An unspecified claim
is a tort
claim "where the amount to be awarded is left to the Court to determine."
Examples of unspecified claims are unspecified damages for personal injuries, such as from a motor vehicle accident (MVA) or medical malpractice.
Unspecified claim was previously known in the common law, especially in Britain and Pakistan, as an unliquidated claim.
In British tax law, an unspecified claim is also any unspecified tax liability.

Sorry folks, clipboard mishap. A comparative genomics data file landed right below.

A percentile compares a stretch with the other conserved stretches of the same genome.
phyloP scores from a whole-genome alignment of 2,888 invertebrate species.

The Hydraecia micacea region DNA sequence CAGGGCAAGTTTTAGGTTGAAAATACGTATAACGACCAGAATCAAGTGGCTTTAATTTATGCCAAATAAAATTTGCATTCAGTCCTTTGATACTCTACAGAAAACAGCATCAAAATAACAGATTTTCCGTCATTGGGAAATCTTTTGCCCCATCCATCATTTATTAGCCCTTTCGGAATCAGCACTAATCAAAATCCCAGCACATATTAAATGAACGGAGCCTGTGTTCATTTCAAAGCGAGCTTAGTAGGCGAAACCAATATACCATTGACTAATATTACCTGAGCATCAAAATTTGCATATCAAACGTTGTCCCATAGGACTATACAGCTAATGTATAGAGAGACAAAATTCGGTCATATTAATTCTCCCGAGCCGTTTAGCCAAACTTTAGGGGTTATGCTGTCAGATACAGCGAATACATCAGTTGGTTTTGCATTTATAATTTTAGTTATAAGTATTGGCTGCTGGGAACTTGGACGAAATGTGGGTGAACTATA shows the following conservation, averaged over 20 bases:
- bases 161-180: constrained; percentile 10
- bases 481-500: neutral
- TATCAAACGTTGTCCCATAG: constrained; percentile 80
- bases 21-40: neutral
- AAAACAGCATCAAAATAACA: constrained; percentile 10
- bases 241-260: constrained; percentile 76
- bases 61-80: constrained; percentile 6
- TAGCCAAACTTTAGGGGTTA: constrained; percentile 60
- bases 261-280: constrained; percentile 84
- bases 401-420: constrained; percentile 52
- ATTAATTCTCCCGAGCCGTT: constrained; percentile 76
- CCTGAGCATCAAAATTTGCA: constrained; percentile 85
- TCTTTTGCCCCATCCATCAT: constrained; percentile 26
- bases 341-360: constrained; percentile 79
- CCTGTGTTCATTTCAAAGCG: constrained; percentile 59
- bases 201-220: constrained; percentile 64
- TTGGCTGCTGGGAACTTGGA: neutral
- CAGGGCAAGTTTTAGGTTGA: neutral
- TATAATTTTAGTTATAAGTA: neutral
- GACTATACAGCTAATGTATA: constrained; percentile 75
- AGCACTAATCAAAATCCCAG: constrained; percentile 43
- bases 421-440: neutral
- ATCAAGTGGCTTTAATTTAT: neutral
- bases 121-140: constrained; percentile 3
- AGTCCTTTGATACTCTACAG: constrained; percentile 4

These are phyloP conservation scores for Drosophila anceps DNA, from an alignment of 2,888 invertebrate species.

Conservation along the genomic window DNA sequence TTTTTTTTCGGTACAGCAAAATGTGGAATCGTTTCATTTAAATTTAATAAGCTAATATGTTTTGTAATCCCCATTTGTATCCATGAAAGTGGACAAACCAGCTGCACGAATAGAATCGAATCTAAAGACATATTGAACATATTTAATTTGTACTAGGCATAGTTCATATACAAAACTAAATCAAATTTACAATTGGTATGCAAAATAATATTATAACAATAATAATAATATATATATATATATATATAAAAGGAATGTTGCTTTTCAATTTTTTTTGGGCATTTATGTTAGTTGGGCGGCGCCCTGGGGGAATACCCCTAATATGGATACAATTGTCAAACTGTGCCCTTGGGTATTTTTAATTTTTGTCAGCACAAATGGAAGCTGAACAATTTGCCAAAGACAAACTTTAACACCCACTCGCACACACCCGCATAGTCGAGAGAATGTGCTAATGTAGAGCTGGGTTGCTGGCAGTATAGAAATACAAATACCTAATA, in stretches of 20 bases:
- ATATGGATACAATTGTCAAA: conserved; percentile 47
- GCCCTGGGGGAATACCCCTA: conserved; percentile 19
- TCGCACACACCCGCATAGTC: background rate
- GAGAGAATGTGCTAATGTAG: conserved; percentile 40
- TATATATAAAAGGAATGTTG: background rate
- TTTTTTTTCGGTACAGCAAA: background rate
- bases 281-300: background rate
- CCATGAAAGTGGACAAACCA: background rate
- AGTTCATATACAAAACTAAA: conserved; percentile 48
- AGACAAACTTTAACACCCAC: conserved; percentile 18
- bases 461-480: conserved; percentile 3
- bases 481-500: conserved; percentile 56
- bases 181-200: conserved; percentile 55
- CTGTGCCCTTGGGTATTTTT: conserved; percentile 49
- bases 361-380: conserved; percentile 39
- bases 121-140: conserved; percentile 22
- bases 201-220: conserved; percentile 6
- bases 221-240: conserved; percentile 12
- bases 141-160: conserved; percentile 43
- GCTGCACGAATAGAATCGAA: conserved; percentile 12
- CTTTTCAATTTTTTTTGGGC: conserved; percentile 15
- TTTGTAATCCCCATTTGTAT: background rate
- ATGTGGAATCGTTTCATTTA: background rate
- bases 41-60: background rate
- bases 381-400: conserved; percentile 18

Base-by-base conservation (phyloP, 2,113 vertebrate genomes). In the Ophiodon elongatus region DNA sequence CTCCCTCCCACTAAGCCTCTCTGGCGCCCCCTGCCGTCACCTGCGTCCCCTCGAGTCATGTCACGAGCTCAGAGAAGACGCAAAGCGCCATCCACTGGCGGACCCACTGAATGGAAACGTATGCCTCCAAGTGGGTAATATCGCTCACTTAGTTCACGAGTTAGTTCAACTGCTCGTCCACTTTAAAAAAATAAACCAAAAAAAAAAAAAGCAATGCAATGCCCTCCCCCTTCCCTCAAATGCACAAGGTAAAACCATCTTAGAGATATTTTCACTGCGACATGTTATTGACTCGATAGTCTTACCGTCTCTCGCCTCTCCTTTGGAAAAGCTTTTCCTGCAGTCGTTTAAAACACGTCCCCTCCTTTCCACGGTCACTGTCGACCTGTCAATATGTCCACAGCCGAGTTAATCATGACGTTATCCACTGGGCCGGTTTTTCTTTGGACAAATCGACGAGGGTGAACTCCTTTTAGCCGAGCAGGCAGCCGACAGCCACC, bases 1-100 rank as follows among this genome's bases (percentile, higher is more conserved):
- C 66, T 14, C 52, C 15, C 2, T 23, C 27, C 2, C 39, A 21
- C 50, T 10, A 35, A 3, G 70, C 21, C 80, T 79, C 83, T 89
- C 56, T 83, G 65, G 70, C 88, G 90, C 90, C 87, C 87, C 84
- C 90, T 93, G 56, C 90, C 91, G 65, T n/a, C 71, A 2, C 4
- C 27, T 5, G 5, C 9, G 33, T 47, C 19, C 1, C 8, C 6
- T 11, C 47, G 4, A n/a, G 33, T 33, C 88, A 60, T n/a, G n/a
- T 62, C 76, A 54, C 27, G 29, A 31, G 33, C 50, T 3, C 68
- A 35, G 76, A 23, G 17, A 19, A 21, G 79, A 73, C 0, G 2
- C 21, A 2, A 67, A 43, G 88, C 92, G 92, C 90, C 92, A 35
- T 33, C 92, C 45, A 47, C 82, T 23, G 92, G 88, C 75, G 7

Under New York civil practice, "stating a specific sum in (a) personal injury complaint" is normally barred. Technically, it is not strictly prohibited, but it prevents adding additional damages to jury instructions. However, under a recent New York Court of Appeals case, stating a specific sum is mandatory in Court of claims practice, so an unspecificed claim "can lead to the loss of the claimant's whole case.